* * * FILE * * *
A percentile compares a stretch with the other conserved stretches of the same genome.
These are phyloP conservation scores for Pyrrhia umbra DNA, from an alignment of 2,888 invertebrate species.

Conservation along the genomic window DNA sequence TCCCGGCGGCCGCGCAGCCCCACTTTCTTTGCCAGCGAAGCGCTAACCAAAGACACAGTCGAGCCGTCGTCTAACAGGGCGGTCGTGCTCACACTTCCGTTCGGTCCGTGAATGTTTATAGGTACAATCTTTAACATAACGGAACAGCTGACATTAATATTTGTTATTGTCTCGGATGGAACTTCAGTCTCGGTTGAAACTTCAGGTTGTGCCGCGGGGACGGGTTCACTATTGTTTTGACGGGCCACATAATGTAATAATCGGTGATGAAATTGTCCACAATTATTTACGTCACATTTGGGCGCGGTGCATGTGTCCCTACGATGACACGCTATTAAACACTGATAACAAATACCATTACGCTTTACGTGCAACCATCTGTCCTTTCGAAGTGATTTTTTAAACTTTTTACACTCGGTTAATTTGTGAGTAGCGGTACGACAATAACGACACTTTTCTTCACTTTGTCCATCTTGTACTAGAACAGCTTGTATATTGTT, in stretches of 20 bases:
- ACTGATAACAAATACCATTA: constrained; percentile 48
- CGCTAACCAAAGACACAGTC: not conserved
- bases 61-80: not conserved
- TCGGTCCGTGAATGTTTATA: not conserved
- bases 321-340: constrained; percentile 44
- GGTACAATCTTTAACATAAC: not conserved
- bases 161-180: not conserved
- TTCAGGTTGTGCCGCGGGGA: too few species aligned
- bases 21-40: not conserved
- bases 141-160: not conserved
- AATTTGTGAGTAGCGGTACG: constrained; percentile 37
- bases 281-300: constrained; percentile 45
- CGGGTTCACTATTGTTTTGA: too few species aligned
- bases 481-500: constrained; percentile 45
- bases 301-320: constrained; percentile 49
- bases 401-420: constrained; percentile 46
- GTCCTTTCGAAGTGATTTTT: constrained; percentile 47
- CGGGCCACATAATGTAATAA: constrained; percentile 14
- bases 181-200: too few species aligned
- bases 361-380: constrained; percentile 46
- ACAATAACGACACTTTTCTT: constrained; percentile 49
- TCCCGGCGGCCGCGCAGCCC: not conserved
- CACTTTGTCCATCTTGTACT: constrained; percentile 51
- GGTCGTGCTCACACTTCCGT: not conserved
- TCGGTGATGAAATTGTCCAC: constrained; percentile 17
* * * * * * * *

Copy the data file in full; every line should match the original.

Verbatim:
A percentile compares a stretch with the other conserved stretches of the same genome.
These are phyloP conservation scores for Pyrrhia umbra DNA, from an alignment of 2,888 invertebrate species.

Conservation along the genomic window DNA sequence TCCCGGCGGCCGCGCAGCCCCACTTTCTTTGCCAGCGAAGCGCTAACCAAAGACACAGTCGAGCCGTCGTCTAACAGGGCGGTCGTGCTCACACTTCCGTTCGGTCCGTGAATGTTTATAGGTACAATCTTTAACATAACGGAACAGCTGACATTAATATTTGTTATTGTCTCGGATGGAACTTCAGTCTCGGTTGAAACTTCAGGTTGTGCCGCGGGGACGGGTTCACTATTGTTTTGACGGGCCACATAATGTAATAATCGGTGATGAAATTGTCCACAATTATTTACGTCACATTTGGGCGCGGTGCATGTGTCCCTACGATGACACGCTATTAAACACTGATAACAAATACCATTACGCTTTACGTGCAACCATCTGTCCTTTCGAAGTGATTTTTTAAACTTTTTACACTCGGTTAATTTGTGAGTAGCGGTACGACAATAACGACACTTTTCTTCACTTTGTCCATCTTGTACTAGAACAGCTTGTATATTGTT, in stretches of 20 bases:
- ACTGATAACAAATACCATTA: constrained; percentile 48
- CGCTAACCAAAGACACAGTC: not conserved
- bases 61-80: not conserved
- TCGGTCCGTGAATGTTTATA: not conserved
- bases 321-340: constrained; percentile 44
- GGTACAATCTTTAACATAAC: not conserved
- bases 161-180: not conserved
- TTCAGGTTGTGCCGCGGGGA: too few species aligned
- bases 21-40: not conserved
- bases 141-160: not conserved
- AATTTGTGAGTAGCGGTACG: constrained; percentile 37
- bases 281-300: constrained; percentile 45
- CGGGTTCACTATTGTTTTGA: too few species aligned
- bases 481-500: constrained; percentile 45
- bases 301-320: constrained; percentile 49
- bases 401-420: constrained; percentile 46
- GTCCTTTCGAAGTGATTTTT: constrained; percentile 47
- CGGGCCACATAATGTAATAA: constrained; percentile 14
- bases 181-200: too few species aligned
- bases 361-380: constrained; percentile 46
- ACAATAACGACACTTTTCTT: constrained; percentile 49
- TCCCGGCGGCCGCGCAGCCC: not conserved
- CACTTTGTCCATCTTGTACT: constrained; percentile 51
- GGTCGTGCTCACACTTCCGT: not conserved
- TCGGTGATGAAATTGTCCAC: constrained; percentile 17